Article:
Although ecologists expect many species will be harmed by climate change, some species could be buffered by their potential to evolve or by changes in their surrounding ecosystems.
Researchers at the University of Wisconsin-Madison and the University of Arizona are using a common agricultural insect pest to understand how ecological and evolutionary factors drive population shifts in the face of a changing environment.
A study appearing March 6 in the journal Science shows that both ecological interactions within a food web and the potential for rapid evolutionary adaptation play critical roles in determining how populations of the legume-loving pea aphid fare during increasing bouts of hot weather, one aspect of predicted climate change.
One of the most important lessons of the work is that predictions of the consequences of environmental change on populations must take into account both ecological and evolutionary complexities, says Jason Harmon, a UW-Madison postdoctoral researcher and lead author of the new study.
"If you're interested in environmental change and how species are going to respond to it, you can't just look at a single species in isolation as it is right now. You have to think about those other species around it, and you have to think about the species' potential to change along with the environment," he says.
Bouts of high temperature decrease pea aphid reproduction, but inherited bacteria living symbiotically within the aphids bestow them with a possible evolutionary defense. "Because we can experimentally manipulate aphid bacteria, we have an excellent model system to explore evolutionary adaptation," says University of Arizona professor of ecology and evolutionary biology Nancy Moran, a co-author of the study.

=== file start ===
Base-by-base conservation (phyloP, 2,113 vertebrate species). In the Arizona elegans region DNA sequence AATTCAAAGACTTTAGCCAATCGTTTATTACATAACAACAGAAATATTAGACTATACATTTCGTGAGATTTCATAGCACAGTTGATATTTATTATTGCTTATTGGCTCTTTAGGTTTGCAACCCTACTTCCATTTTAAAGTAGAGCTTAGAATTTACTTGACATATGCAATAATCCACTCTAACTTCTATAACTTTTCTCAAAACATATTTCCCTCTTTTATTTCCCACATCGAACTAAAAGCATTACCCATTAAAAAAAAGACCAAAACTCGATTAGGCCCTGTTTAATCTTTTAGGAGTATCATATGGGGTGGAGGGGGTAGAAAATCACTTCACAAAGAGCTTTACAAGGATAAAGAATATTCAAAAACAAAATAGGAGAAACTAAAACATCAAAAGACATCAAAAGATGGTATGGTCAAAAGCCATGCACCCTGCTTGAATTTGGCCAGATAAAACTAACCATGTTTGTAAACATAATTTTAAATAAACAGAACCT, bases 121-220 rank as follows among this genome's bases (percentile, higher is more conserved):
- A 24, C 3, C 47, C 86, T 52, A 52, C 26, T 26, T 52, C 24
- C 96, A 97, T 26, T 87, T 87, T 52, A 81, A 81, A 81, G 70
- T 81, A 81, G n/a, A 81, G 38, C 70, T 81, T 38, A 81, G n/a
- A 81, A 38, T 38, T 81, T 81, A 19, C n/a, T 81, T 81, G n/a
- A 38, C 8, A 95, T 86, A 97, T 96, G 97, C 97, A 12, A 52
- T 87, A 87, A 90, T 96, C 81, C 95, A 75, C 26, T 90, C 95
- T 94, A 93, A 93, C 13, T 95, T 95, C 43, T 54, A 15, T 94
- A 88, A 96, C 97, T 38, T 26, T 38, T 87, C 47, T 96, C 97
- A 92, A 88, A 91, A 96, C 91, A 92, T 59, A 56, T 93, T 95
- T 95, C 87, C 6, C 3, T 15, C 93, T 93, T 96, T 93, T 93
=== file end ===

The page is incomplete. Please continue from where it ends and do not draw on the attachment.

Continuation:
The researchers showed that the degree of heat tolerance conferred by the symbiotic bacteria influenced whether the aphids thrived or succumbed to experimental heat stress in the field. The result shows that the potential for rapid evolution can have a large impact on how populations respond to environmental change, they say.
The detriment of the additional hot days also depended on which of two different predatory ladybeetle species was present, showing that the structures of local food webs may mitigate environmental changes.
"Right now, a lot of work is focused on just individual species," says UW-Madison zoology professor Anthony Ives. "To understand what happens to any one particular species, you need to broaden your scope and consider other species."
While predicting the response of species to climate change is complicated, Ives says, the new study may help de-mystify complex processes by identifying specific factors that are relevant. He hopes that this new work will help other scientists take a broad ecological and evolutionary view while studying the effects of environmental change.
"We're identifying things that people should look for because they could be important, as opposed to saying it's just too complicated," he says. "It's difficult, but not impossible."
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